Clark has battled a shoulder injury and wears a protective wrap. He hasn’t wrestled this much in one day since four matches at the Luther Open to start the season.
“I’m feeling good physically,” Clark said. “I felt strong and hard off the whistle.”
Clark faces Ohio State’s top-seeded Nathan Tomasello for the championship. Tomasello is a former NCAA and Big Ten champion. They have never wrestled but Clark has seen him battle teammate Thomas Gilman multiple times.
“I know he’s tough,” Clark said. “It’s going to be a good match. I plan on getting to my stuff and controlling the pace.”
Gilman is also making a return appearance in the conference finals, but his is after a year hiatus. He was the runner-up as a sophomore, finishing third last season. Gilman dominated his way to the final, thumping Michigan’s Conor Youtsey, 16-5, at 125.
“I’ve got to get it done,” Gilman said. “It’s just another match.
“I was here two years ago. I didn’t get it done, so right the wrong there. Just keep doing what I’ve been doing.”
Gilman built an 11-3 lead before getting a third-period fall in the quarterfinals. He picked Youtsey apart on his feet with seven takedowns in the semifinals. He said he could have created some better angles and cleaner finishes.
“Other than that I feel pretty good,” Gilman said. “I put a lot of points on the board.”
Red-shirt freshman Michael Kemerer’s semifinal ended with a little more drama. Kemerer scored a takedown for a 3-1 lead late, but gave up a tying reversal in the final 10 seconds. Kemerer composed himself and notched an escape right before time expired to beat Michigan’s Brian Murphy, 4-3.
“It was good to get that point after giving up that reversal, but have to have smarter wrestling obviously,” Kemerer said. “I’ve got the guy flat (and) have to be ready for stuff like that.”
He showed poise, keeping his mind on the next point and not worrying about the score or clock.
“The first thing is to wrestle until the ref pulls me off of him,” Kemerer said. “I knew I had to get an escape there. I knew I had to do something.”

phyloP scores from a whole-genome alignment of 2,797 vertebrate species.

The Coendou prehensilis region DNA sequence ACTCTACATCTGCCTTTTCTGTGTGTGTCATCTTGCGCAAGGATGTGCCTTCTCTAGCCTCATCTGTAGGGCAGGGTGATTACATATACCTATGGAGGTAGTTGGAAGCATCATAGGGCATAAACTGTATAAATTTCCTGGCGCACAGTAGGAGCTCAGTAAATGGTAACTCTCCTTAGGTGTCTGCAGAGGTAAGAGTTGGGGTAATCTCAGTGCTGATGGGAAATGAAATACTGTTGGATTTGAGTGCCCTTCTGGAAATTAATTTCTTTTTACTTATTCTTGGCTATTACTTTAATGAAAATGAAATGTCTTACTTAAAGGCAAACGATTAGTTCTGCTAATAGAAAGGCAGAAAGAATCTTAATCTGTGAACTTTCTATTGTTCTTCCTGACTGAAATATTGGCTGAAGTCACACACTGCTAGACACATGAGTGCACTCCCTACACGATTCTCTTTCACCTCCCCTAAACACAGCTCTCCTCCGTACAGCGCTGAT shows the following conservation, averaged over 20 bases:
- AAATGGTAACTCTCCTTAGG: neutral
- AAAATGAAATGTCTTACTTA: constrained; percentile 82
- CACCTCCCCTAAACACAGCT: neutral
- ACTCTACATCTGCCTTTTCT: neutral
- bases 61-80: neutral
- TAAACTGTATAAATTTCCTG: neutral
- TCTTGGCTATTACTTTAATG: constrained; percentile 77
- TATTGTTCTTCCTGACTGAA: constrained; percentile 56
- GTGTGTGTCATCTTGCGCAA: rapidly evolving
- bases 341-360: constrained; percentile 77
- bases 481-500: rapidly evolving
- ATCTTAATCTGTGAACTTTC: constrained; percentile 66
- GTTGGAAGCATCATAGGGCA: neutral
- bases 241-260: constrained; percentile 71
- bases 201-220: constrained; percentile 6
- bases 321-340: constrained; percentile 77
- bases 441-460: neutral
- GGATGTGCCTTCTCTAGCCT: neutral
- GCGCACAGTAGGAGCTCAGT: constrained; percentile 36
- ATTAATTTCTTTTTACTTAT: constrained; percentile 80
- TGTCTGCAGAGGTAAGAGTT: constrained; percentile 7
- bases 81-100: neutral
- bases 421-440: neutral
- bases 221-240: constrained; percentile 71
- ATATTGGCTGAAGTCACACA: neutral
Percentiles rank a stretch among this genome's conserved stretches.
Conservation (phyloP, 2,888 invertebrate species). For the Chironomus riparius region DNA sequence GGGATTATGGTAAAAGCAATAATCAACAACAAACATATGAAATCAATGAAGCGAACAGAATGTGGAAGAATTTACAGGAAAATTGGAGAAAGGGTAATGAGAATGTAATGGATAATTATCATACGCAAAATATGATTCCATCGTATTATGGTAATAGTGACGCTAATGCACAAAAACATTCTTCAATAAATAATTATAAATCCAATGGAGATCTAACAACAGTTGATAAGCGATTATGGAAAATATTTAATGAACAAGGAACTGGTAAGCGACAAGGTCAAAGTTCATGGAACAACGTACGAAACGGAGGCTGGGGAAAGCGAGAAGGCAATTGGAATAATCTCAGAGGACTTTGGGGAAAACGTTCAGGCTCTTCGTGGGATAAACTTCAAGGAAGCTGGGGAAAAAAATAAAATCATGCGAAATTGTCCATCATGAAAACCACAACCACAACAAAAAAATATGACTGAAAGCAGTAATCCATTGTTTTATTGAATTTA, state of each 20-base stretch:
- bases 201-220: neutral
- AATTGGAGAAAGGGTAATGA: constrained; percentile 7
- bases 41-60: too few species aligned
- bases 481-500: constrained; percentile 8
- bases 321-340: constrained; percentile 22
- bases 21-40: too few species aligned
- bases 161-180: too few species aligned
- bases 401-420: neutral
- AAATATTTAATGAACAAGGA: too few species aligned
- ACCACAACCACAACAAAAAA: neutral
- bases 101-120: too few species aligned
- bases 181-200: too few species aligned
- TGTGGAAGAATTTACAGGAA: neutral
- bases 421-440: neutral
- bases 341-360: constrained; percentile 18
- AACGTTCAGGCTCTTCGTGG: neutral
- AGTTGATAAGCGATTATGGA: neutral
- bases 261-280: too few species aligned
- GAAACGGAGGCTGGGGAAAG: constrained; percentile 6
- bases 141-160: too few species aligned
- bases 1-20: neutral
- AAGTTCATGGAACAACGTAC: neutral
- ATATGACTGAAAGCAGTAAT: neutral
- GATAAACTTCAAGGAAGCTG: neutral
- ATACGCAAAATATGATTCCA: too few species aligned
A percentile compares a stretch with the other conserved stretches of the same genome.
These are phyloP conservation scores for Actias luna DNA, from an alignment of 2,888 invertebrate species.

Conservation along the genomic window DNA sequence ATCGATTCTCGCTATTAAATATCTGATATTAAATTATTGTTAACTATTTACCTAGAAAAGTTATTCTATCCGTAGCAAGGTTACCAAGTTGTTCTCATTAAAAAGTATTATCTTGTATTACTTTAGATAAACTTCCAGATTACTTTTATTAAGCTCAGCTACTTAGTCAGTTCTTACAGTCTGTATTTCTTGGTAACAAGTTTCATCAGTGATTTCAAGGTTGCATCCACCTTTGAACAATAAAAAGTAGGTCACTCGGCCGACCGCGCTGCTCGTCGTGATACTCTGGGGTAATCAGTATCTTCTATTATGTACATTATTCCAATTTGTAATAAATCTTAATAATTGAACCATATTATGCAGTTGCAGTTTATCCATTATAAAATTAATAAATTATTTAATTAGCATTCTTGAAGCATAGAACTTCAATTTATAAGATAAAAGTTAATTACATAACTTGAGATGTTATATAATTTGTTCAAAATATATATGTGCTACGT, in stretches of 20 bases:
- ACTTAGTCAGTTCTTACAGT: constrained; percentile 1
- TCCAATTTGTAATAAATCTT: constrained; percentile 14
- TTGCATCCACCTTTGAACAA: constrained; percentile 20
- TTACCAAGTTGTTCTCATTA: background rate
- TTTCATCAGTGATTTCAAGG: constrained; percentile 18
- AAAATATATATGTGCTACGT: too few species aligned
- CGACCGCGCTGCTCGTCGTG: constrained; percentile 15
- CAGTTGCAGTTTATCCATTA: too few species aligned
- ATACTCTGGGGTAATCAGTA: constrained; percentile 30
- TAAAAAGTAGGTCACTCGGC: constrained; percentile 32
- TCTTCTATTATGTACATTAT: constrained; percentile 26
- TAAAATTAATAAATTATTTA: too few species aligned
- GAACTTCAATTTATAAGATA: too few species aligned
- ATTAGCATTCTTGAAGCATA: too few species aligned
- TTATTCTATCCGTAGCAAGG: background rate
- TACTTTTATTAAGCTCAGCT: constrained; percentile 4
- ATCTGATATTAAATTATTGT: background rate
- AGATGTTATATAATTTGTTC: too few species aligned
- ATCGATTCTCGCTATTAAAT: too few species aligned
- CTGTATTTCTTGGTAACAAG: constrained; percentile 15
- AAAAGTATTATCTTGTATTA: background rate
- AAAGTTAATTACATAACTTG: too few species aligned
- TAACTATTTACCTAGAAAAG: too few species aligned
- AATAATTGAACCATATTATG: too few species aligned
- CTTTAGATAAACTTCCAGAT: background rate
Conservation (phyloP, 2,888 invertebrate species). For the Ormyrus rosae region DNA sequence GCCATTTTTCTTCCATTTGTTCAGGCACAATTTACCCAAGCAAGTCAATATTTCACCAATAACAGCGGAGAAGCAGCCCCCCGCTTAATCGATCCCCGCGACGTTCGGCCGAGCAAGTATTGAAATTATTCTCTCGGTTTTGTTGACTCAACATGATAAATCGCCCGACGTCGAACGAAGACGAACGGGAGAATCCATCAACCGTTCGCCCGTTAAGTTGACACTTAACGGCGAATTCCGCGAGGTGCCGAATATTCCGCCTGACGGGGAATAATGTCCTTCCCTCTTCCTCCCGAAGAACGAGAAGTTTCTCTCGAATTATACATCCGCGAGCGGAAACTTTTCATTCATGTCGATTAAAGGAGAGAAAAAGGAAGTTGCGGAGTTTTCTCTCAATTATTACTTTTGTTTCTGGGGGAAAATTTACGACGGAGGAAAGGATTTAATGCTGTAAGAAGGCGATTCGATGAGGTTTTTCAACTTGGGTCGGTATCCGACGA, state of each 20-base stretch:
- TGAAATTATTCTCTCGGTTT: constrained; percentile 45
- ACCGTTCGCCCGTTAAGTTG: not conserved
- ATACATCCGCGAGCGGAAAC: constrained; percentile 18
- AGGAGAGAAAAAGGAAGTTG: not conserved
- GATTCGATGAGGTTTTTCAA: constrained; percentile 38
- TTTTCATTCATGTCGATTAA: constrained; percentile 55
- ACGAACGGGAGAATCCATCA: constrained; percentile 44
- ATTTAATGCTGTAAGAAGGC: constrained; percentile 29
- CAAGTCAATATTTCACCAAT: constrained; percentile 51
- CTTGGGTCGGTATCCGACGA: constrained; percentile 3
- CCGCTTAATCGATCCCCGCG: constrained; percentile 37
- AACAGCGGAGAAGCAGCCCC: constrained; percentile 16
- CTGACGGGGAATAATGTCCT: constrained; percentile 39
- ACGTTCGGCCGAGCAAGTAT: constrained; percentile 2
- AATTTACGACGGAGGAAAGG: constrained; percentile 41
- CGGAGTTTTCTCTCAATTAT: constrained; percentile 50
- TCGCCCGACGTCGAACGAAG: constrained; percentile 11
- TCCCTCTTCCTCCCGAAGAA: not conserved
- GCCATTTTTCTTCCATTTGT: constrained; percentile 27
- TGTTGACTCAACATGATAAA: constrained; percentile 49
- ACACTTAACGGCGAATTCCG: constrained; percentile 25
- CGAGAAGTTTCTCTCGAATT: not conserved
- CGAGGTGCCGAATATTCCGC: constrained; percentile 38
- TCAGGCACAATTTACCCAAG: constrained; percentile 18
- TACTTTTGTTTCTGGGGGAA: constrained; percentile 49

Kemerer will face Penn State’s top-ranked Jason Nolf in the final. He lost a decision to Nolf in a January dual.
“I’m excited for a good opponent,” Kemerer said. “He’s undefeated this year. This is my chance to go out and have some fun. Let it all fly. This is a great stage and a great place to let my skills show.”
Iowa went 4-1 in the semifinals. The lone loss came at 149. Ohio State’s Micah Jordan avenged a loss to Iowa’s Brandon Sorensen, using a second-period takedown for a 2-1 victory. Sorensen had been runner-up each of the last two seasons.
Alex Meyer (174) and 197-pounder Cash Wilcke join Sorensen in the consolation bracket. Meyer rebounded from a quarterfinal loss with two straight wins, moving into the top six. Seventh-seeded Wilcke will wrestle for seventh.
Topher Carton was eliminated from the tournament at 141, but is still competing for an automatic berth. Carton remained alive for the last of nine automatic qualifying spots allotted to the Big Ten at his weight. He will face Michigan’s Sal Profaci.
The Hawkeyes did manage to accumulate much needed bonus points early. They racked up three pins, a technical fall and four major decisions for 11 1/2 extra points in the opening two rounds.
“Keep getting bonus points,” Brands said. “The biggest thing is to keep wrestling in your positions and wrestle how you want to wrestle.”